We chatted for a bit before returning to the mothership where my dad and brother were still fishing away. My mom was inside reading a book with Cleo nudging for attention. The sun had just hidden behind the wall of the anchorage, allowing a bitter cold to set in. We retreated down below and had cheese fondue with boatmade sourdough bread and split pea soup, a wonderfully hearty combination. For dessert, we finished the cheesecake my parents brought to share from our friends at Sugar Bakery in Santa Cruz. It was 9:00 pm, known as “cruisers midnight” so we turned in early.
The night was mostly comfortable with the occasional aggressive rock from the reverberated swell that came from waves crashing into the opposing wall. Our FlopStopper was working overtime, and without it we surely would have been up all night. Anchor, we are up at first light, squeezing all the daylight we could. It was Sunday, and my parents had to return home due to prior engagements. Chris ground the coffee and set up the percolator that would be our lifeblood on our sail home. I put breakfast burritos in the oven to heat, which would be ready by the time the anchor was up. It took about half an hour to restowe the cabin and get my brother’s fishing fix somewhat satisfied before we were able to get on our way. As soon as we were out of the Lee of the island the wind was favorable blowing to the east and pushing us towards our home port.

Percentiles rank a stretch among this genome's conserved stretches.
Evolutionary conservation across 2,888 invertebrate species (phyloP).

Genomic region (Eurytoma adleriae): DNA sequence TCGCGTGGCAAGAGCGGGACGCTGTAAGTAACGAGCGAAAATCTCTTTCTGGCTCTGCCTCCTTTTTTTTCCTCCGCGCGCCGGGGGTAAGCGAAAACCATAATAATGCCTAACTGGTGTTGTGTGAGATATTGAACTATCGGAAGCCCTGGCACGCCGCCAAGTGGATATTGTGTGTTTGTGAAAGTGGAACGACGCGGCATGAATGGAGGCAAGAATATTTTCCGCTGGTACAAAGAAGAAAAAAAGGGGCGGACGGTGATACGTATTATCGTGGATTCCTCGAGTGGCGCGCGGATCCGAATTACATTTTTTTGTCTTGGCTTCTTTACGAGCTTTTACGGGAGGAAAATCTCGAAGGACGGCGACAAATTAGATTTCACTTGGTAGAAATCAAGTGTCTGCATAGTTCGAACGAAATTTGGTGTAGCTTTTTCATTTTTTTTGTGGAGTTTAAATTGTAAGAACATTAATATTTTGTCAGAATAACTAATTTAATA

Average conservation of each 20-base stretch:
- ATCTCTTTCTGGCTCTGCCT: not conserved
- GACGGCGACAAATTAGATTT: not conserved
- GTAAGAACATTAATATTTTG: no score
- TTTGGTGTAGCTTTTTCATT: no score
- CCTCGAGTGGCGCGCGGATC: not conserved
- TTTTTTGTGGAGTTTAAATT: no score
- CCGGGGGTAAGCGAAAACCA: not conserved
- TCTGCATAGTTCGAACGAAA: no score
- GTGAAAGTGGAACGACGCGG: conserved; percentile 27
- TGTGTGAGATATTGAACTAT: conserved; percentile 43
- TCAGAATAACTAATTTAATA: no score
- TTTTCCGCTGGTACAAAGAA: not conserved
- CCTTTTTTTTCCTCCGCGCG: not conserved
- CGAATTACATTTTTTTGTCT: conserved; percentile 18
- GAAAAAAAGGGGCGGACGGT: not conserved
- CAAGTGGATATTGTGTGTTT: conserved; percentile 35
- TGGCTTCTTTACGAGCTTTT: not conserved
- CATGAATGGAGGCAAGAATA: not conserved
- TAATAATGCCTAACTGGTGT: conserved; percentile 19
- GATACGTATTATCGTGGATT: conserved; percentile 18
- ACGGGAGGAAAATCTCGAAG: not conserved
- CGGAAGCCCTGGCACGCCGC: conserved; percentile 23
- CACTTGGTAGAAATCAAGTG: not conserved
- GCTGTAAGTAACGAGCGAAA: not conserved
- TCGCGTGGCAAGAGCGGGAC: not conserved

With full canvas up and filled, we saw a hull speed of 8 knots surfing the mild 3’ swell closer to our destination. The sun was out but the wind bit our exposed skin, reminding us to keep our jackets on and that summer’s time is not yet. Unlike our previous sail home with my family, this one was uneventful and Avocet kept us relatively stable, never healing more than a few degrees (unlike Chris’s mom’s Mason 43). We were back in our slip by 3:00, and after a round of hugs, my parents were gone by 3:30 with a promise we would see each other again soon.
A question I get asked frequently by strangers, fellow sailors, and friends is “what do your parents think of your lifestyle” and are often surprised when I tell them they are supportive. When Chris and I told them we would be living on a sailboat they weren’t even a bit surprised but rather excited for our new journey together. It has been 3 years aboard Avocet, and although my parents have only joined us for two sails out of the marina we look forward to many, many, more!
Cheers to family, blood-related or created!
Marissa, Chris, and Cleocat